Aims Debridement, antibiotics, and implant retention (DAiR) remains one option for the treatment of acute periprosthetic joint infection (PJi) despite imperfect success rates. intraosseous (IO) administration of vancomycin results in significantly increased local bone and tissue concentrations compared to systemic antibiotics alone. The purpose of this study was to evaluate if the addition of a single dose of io regional antibiotics to our protocol at the time of DAiR would improve outcomes. Methods A retrospective case series of 35 PJi TKA patients, with a median age of 67 years (interquartile range (iQR) 61 to 75), who underwent DAiR combined with io vancomycin (500 mg), was performed with minimum 12 months' follow-up. A total of 26 patients with primary implants were treated for acute perioperative or acute haematogenous infections. Additionally, nine patients were treated for chronic infections with components that were considered unresectable. Primary outcome was defined by no reoperations for infection, nor clinical signs or symptoms of PJi. Results Mean follow-up for acute infection was 16.5 months (12.1 to 24.2) and 15.8 months (12 to 24.8) for chronic infections with unresectable components. overall non-recurrence rates for acute infection was 92.3% (24/26) but only 44.4% (4/9) for chronic infections with unresectable components. The majority of patients remained on suppressive oral antibiotics. Musculoskeletal Infection Society (MSIS) host grade was a significant indicator of failure (p < 0.001). conclusion The addition of io vancomycin at the time of DAiR was shown to be safe with improved results compared to current literature using standard DAiR without io antibiotic administration. Use of this technique in chronic infections should be applied with caution. While these results are encouraging, this technique requires longer follow-up before widespread adoption.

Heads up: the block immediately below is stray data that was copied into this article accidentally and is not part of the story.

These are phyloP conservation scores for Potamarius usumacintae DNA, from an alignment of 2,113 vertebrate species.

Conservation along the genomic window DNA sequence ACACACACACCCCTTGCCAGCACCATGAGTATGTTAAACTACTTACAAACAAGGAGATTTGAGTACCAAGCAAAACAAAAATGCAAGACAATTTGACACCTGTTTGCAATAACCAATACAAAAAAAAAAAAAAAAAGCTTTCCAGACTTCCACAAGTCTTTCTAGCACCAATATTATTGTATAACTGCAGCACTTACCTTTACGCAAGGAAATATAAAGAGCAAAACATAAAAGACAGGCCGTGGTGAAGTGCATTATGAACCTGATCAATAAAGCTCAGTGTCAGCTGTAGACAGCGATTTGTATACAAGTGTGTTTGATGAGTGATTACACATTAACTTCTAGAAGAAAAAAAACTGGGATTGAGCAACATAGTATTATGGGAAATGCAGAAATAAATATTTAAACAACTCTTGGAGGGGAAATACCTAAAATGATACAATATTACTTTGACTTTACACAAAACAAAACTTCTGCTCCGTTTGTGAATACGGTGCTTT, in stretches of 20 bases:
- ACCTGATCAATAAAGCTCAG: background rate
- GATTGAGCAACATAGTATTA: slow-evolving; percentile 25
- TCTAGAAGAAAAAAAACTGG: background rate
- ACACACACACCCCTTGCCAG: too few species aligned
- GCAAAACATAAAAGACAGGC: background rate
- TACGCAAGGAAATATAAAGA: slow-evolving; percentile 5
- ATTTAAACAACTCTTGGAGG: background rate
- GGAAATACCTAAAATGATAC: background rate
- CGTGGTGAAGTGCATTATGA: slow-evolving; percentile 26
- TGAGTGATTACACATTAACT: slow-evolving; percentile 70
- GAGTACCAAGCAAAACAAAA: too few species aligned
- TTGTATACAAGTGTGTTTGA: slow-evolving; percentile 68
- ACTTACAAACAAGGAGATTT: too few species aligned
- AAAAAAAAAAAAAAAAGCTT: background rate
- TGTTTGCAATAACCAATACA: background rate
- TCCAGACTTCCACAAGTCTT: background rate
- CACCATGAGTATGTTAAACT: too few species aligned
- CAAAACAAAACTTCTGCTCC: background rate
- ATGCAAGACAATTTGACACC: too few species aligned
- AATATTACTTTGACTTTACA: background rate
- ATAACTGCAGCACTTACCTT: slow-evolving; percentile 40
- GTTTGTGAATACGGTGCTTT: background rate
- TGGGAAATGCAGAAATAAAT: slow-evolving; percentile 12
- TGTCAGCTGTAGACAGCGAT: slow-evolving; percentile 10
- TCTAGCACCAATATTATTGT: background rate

|Original language||English (US)|
|Number of pages||6|
|Journal||Bone and Joint Journal|
|State||Published - Jun 2021|
ASJC Scopus subject areas
- Orthopedics and Sports Medicine